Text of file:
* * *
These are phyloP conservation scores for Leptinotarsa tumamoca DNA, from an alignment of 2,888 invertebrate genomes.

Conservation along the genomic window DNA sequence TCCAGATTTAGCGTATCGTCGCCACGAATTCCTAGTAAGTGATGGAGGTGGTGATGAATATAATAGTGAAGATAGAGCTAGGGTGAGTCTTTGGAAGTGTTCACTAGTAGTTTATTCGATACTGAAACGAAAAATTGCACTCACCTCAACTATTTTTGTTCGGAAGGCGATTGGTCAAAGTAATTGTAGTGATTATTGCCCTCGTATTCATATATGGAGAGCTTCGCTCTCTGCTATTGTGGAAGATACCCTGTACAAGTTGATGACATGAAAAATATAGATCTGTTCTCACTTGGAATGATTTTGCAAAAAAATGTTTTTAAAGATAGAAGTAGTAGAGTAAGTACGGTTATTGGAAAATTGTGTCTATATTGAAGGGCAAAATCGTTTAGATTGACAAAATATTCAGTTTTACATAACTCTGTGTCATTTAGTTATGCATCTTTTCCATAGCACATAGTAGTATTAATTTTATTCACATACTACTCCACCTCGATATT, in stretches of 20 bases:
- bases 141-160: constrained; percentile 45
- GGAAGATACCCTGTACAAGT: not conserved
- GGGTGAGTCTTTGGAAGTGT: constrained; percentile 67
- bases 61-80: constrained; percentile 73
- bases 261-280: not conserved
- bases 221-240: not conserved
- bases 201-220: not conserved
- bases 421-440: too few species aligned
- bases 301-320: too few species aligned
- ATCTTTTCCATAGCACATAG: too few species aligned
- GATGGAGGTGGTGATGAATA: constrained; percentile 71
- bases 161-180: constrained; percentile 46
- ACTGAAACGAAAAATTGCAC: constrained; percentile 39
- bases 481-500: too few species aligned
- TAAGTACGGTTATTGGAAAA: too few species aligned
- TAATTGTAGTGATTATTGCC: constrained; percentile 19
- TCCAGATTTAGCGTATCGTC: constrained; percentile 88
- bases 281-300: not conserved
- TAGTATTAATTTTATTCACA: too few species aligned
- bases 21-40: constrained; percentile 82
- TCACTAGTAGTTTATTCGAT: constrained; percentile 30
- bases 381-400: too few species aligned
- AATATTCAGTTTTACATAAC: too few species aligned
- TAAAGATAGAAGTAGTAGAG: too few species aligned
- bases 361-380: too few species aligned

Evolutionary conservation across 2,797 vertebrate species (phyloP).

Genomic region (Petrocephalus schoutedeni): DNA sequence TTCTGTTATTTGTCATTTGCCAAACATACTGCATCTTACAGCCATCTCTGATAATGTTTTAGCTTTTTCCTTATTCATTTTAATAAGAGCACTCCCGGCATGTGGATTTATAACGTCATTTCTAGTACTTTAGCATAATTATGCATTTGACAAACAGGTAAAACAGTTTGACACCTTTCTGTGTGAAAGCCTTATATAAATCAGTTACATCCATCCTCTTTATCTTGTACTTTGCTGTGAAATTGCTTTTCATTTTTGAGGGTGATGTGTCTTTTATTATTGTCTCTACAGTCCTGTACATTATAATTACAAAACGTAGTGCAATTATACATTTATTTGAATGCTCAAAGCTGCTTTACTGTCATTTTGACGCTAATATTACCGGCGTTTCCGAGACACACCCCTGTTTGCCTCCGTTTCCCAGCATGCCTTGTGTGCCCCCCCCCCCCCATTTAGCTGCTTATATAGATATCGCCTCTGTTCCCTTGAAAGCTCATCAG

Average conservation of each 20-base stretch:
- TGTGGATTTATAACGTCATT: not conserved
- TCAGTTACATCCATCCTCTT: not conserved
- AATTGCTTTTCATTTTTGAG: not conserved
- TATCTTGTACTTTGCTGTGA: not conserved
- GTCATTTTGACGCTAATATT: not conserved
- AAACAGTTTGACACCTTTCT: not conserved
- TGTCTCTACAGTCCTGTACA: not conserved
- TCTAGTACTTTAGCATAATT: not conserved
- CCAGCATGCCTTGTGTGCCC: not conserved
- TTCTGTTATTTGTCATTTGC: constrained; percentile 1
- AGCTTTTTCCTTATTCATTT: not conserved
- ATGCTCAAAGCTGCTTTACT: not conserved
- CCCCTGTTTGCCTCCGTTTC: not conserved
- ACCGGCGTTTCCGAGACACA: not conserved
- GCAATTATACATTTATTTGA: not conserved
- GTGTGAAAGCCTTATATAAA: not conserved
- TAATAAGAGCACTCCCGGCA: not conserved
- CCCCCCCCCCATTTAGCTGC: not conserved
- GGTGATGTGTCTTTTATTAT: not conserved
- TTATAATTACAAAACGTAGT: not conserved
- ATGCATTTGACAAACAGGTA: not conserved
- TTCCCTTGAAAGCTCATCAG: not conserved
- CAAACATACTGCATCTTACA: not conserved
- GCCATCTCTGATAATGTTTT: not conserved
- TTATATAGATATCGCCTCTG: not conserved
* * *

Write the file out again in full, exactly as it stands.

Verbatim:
These are phyloP conservation scores for Leptinotarsa tumamoca DNA, from an alignment of 2,888 invertebrate genomes.

Conservation along the genomic window DNA sequence TCCAGATTTAGCGTATCGTCGCCACGAATTCCTAGTAAGTGATGGAGGTGGTGATGAATATAATAGTGAAGATAGAGCTAGGGTGAGTCTTTGGAAGTGTTCACTAGTAGTTTATTCGATACTGAAACGAAAAATTGCACTCACCTCAACTATTTTTGTTCGGAAGGCGATTGGTCAAAGTAATTGTAGTGATTATTGCCCTCGTATTCATATATGGAGAGCTTCGCTCTCTGCTATTGTGGAAGATACCCTGTACAAGTTGATGACATGAAAAATATAGATCTGTTCTCACTTGGAATGATTTTGCAAAAAAATGTTTTTAAAGATAGAAGTAGTAGAGTAAGTACGGTTATTGGAAAATTGTGTCTATATTGAAGGGCAAAATCGTTTAGATTGACAAAATATTCAGTTTTACATAACTCTGTGTCATTTAGTTATGCATCTTTTCCATAGCACATAGTAGTATTAATTTTATTCACATACTACTCCACCTCGATATT, in stretches of 20 bases:
- bases 141-160: constrained; percentile 45
- GGAAGATACCCTGTACAAGT: not conserved
- GGGTGAGTCTTTGGAAGTGT: constrained; percentile 67
- bases 61-80: constrained; percentile 73
- bases 261-280: not conserved
- bases 221-240: not conserved
- bases 201-220: not conserved
- bases 421-440: too few species aligned
- bases 301-320: too few species aligned
- ATCTTTTCCATAGCACATAG: too few species aligned
- GATGGAGGTGGTGATGAATA: constrained; percentile 71
- bases 161-180: constrained; percentile 46
- ACTGAAACGAAAAATTGCAC: constrained; percentile 39
- bases 481-500: too few species aligned
- TAAGTACGGTTATTGGAAAA: too few species aligned
- TAATTGTAGTGATTATTGCC: constrained; percentile 19
- TCCAGATTTAGCGTATCGTC: constrained; percentile 88
- bases 281-300: not conserved
- TAGTATTAATTTTATTCACA: too few species aligned
- bases 21-40: constrained; percentile 82
- TCACTAGTAGTTTATTCGAT: constrained; percentile 30
- bases 381-400: too few species aligned
- AATATTCAGTTTTACATAAC: too few species aligned
- TAAAGATAGAAGTAGTAGAG: too few species aligned
- bases 361-380: too few species aligned

Evolutionary conservation across 2,797 vertebrate species (phyloP).

Genomic region (Petrocephalus schoutedeni): DNA sequence TTCTGTTATTTGTCATTTGCCAAACATACTGCATCTTACAGCCATCTCTGATAATGTTTTAGCTTTTTCCTTATTCATTTTAATAAGAGCACTCCCGGCATGTGGATTTATAACGTCATTTCTAGTACTTTAGCATAATTATGCATTTGACAAACAGGTAAAACAGTTTGACACCTTTCTGTGTGAAAGCCTTATATAAATCAGTTACATCCATCCTCTTTATCTTGTACTTTGCTGTGAAATTGCTTTTCATTTTTGAGGGTGATGTGTCTTTTATTATTGTCTCTACAGTCCTGTACATTATAATTACAAAACGTAGTGCAATTATACATTTATTTGAATGCTCAAAGCTGCTTTACTGTCATTTTGACGCTAATATTACCGGCGTTTCCGAGACACACCCCTGTTTGCCTCCGTTTCCCAGCATGCCTTGTGTGCCCCCCCCCCCCCATTTAGCTGCTTATATAGATATCGCCTCTGTTCCCTTGAAAGCTCATCAG

Average conservation of each 20-base stretch:
- TGTGGATTTATAACGTCATT: not conserved
- TCAGTTACATCCATCCTCTT: not conserved
- AATTGCTTTTCATTTTTGAG: not conserved
- TATCTTGTACTTTGCTGTGA: not conserved
- GTCATTTTGACGCTAATATT: not conserved
- AAACAGTTTGACACCTTTCT: not conserved
- TGTCTCTACAGTCCTGTACA: not conserved
- TCTAGTACTTTAGCATAATT: not conserved
- CCAGCATGCCTTGTGTGCCC: not conserved
- TTCTGTTATTTGTCATTTGC: constrained; percentile 1
- AGCTTTTTCCTTATTCATTT: not conserved
- ATGCTCAAAGCTGCTTTACT: not conserved
- CCCCTGTTTGCCTCCGTTTC: not conserved
- ACCGGCGTTTCCGAGACACA: not conserved
- GCAATTATACATTTATTTGA: not conserved
- GTGTGAAAGCCTTATATAAA: not conserved
- TAATAAGAGCACTCCCGGCA: not conserved
- CCCCCCCCCCATTTAGCTGC: not conserved
- GGTGATGTGTCTTTTATTAT: not conserved
- TTATAATTACAAAACGTAGT: not conserved
- ATGCATTTGACAAACAGGTA: not conserved
- TTCCCTTGAAAGCTCATCAG: not conserved
- CAAACATACTGCATCTTACA: not conserved
- GCCATCTCTGATAATGTTTT: not conserved
- TTATATAGATATCGCCTCTG: not conserved